Nevada’s chart looks similar over the past 5 years. Searches peaked in July 2017 when dispensaries started selling recreational marijuana. They then fell +60% by September 2017 to levels not much higher than before retail sales commenced and has chopped around steadily since.
  • Oregon (chart since 2004): Again, not a nice looking chart. Searches peaked when retail sales began in October 2015 and has been in a downward trend ever since. Its current level is down +80% since the all-time high and falling towards when stores just sold medical marijuana.
  • Massachusetts (past 5 years): Searches for “marijuana dispensary” peaked in November 2018 when recreational sales began and fell +60% to a post-low in mid-March. That said, it’s up +80% since. While still down +30% from the peak, it will likely climb higher in the summer months especially with tourism.

Bottom line: there are important lessons within this marijuana online search data for state governments, marijuana dispensaries and investors. Here are three:

#1: Lesson for marijuana dispensaries/companies. The most attention any state’s new recreational marijuana market gets is when retail sales start, with the exception of Washington (happened two years later). That’s when regular/occasional users see if they want to make the switch from the black market, or new/old users want to try marijuana in a legal setting. After a while, locals likely find a dispensary they favor, or know where a few already are as they compare prices and quality.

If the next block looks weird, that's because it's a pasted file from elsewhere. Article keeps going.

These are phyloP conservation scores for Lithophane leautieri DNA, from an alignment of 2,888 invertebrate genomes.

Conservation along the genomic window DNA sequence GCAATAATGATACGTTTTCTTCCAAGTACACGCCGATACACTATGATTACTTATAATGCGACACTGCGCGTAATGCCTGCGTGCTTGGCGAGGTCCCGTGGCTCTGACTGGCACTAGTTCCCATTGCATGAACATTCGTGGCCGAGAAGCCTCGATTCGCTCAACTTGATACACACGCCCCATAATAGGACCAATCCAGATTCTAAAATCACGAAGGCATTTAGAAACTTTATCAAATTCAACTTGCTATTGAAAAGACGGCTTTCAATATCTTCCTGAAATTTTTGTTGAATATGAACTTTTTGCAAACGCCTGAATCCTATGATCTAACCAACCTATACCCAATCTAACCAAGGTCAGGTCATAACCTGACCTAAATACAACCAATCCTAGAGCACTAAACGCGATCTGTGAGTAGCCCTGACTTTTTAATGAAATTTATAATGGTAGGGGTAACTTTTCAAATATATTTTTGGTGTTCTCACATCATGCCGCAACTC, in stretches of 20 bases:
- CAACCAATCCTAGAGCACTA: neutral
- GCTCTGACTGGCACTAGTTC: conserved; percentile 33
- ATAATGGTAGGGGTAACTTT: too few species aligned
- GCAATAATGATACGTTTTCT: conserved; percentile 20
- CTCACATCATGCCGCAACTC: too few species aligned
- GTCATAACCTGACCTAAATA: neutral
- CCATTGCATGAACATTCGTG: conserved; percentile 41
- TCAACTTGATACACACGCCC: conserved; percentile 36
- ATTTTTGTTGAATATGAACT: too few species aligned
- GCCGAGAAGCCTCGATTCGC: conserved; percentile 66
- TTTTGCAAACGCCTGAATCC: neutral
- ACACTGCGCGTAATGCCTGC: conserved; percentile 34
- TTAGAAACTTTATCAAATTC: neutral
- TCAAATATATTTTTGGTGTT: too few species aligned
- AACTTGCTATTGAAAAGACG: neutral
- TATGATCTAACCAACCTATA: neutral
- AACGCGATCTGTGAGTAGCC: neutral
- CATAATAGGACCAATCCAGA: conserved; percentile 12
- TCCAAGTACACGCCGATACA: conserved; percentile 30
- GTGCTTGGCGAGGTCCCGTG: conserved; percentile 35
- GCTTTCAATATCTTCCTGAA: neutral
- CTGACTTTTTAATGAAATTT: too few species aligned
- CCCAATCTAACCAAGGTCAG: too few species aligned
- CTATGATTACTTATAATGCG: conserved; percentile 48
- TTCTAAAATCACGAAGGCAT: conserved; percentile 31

The adoption curve shows huge interest at first, but it falls closer to pre-legalization levels over the next few years (as in the case of Washington and Oregon) or even within just a few months (i.e. California and Nevada). This is a relatively small window to establish a business and franchise to attract new adopters or pull customers from the black market. 

As an aside, search interest in Colorado has fared better than most states where recreational marijuana sales are legal. That’s due to the summer months, likely from tourism. Massachusetts’ marijuana market is still enjoying relatively high levels of search interest since it’s fairly new. It also had a slow rollout of stores selling the drug and cannabis users will potentially want to try new dispensaries offering retail marijuana as they acquire all the necessary licensing.